Kamila Przytuła and Jeri Cohen, Women’s Emergency Network

Kamila Przytuła and Jeri Cohen, Women’s Emergency Network in Miami, Florida, US, May 28, 2023. © 2023 Erin Kilbride

by Cristina Quijano Carrasco

In April, Governor Ron DeSantis signed an extreme six-week abortion ban which could – depending on the outcome of a case before Florida’s Supreme Court – come into effect in the next few weeks.

A 15-week ban has been in place since July 2022, meaning that people cannot access abortion care in Florida after 15 weeks of pregnancy, unless the pregnancy is life-threatening, or the fetus has a terminal condition incompatible with life. State law requires certification by two physicians to allow an abortion in one of these limited circumstances. There are no exceptions for cases of incest or rape.

Other restrictions that hinder abortion access in the state include two mandated in-person healthcare appointments at least 24 hours apart before obtaining an abortion and forced parental consent for people under 18. Young people without a supportive parent or guardian can ask a judge for permission to have an abortion, but Florida judges routinely deny these petitions. If the court upholds the 15-week ban, it will immediately be replaced by the even more restrictive and medically dangerous six-week ban.

Reproductive justice activists Kamila Przytuła and Jeri Cohen told us they’re working in an increasingly hostile environment. With every restriction that passes, it is more dangerous and difficult to help people find the health care they need.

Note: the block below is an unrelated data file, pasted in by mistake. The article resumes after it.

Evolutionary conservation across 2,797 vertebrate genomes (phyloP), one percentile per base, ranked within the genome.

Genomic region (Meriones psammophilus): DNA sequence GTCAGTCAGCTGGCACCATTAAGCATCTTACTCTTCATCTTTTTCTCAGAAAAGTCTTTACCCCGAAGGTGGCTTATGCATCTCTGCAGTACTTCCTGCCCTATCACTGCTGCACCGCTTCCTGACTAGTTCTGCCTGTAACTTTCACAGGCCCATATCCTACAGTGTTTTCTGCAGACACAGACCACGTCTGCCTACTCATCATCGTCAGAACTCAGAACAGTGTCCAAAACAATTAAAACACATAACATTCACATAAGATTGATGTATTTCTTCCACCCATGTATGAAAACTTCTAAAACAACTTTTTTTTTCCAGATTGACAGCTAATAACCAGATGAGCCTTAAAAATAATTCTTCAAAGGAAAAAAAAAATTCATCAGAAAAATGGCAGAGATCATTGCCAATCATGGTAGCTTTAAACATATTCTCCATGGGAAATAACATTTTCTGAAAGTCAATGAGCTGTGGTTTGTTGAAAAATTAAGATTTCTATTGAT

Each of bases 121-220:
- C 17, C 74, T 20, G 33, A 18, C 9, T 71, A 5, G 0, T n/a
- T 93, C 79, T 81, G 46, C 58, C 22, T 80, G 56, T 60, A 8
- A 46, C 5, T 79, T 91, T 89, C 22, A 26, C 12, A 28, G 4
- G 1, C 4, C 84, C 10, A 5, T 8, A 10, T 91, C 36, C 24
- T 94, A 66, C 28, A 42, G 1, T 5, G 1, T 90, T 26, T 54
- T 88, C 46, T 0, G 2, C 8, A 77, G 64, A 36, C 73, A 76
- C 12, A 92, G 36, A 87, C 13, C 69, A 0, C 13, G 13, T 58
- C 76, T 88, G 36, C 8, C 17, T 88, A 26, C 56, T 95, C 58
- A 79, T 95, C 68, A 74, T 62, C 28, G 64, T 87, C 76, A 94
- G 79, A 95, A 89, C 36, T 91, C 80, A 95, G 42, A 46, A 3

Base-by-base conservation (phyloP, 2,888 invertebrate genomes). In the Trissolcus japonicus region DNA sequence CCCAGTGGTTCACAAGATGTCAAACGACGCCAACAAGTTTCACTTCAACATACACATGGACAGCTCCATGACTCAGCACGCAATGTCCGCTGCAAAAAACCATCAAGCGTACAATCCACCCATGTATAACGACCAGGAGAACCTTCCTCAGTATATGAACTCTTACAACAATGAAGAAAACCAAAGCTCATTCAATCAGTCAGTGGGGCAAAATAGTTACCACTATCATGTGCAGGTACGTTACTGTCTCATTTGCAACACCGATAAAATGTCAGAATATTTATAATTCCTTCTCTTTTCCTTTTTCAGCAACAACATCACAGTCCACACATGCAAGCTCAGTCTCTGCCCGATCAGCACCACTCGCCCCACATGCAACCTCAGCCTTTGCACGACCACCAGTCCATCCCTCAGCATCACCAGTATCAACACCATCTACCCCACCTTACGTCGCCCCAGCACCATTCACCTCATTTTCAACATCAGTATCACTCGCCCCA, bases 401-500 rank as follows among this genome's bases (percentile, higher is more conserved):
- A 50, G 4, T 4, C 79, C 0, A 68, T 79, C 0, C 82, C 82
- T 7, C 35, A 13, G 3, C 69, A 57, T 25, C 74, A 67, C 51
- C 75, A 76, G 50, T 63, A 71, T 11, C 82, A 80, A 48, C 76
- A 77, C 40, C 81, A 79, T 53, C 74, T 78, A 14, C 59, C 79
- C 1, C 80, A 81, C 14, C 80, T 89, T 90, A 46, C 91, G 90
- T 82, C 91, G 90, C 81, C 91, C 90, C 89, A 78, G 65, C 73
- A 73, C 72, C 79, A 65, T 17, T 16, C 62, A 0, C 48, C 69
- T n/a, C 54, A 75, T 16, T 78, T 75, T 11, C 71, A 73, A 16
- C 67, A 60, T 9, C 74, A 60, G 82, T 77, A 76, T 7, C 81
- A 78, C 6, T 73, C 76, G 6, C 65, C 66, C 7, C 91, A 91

Jeri is the co-founder of Women’s Emergency Network (WEN). She says activists of her generation are thinking a lot about the world before Roe v. Wade, which resulted in federal abortion protection in 1973. Jeri was pregnant pre-Roe, but says she was fortunate to be able to travel to New York for an out-of-state abortion. Many people in Florida cannot afford to do so. Without necessary resources – money, time off work, transportation, childcare – some people find ways to self-manage abortion outside the health system. Others are forced to continue a pregnancy against their wishes.

This is why WEN provides financial assistance for abortion care and contraception directly through clinics it partners with, in and out of state.

While sometimes it feels like they’re fighting the same battle all over again, Jeri is amazed by the new generations leading the fight. People like Kamila, WEN’s board chair and a young woman who never lived in a pre-Roe world, bring a depth of knowledge and humanity that deeply impresses Jeri. The strength of WEN is the strength of two generations combined, a group that doesn’t take abortion for granted, but that today fights this battle for reproductive justice from an intersectional perspective that recognizes the interconnected impact of race, socioeconomic status, and other people’s experiences and access to equitable healthcare and rights.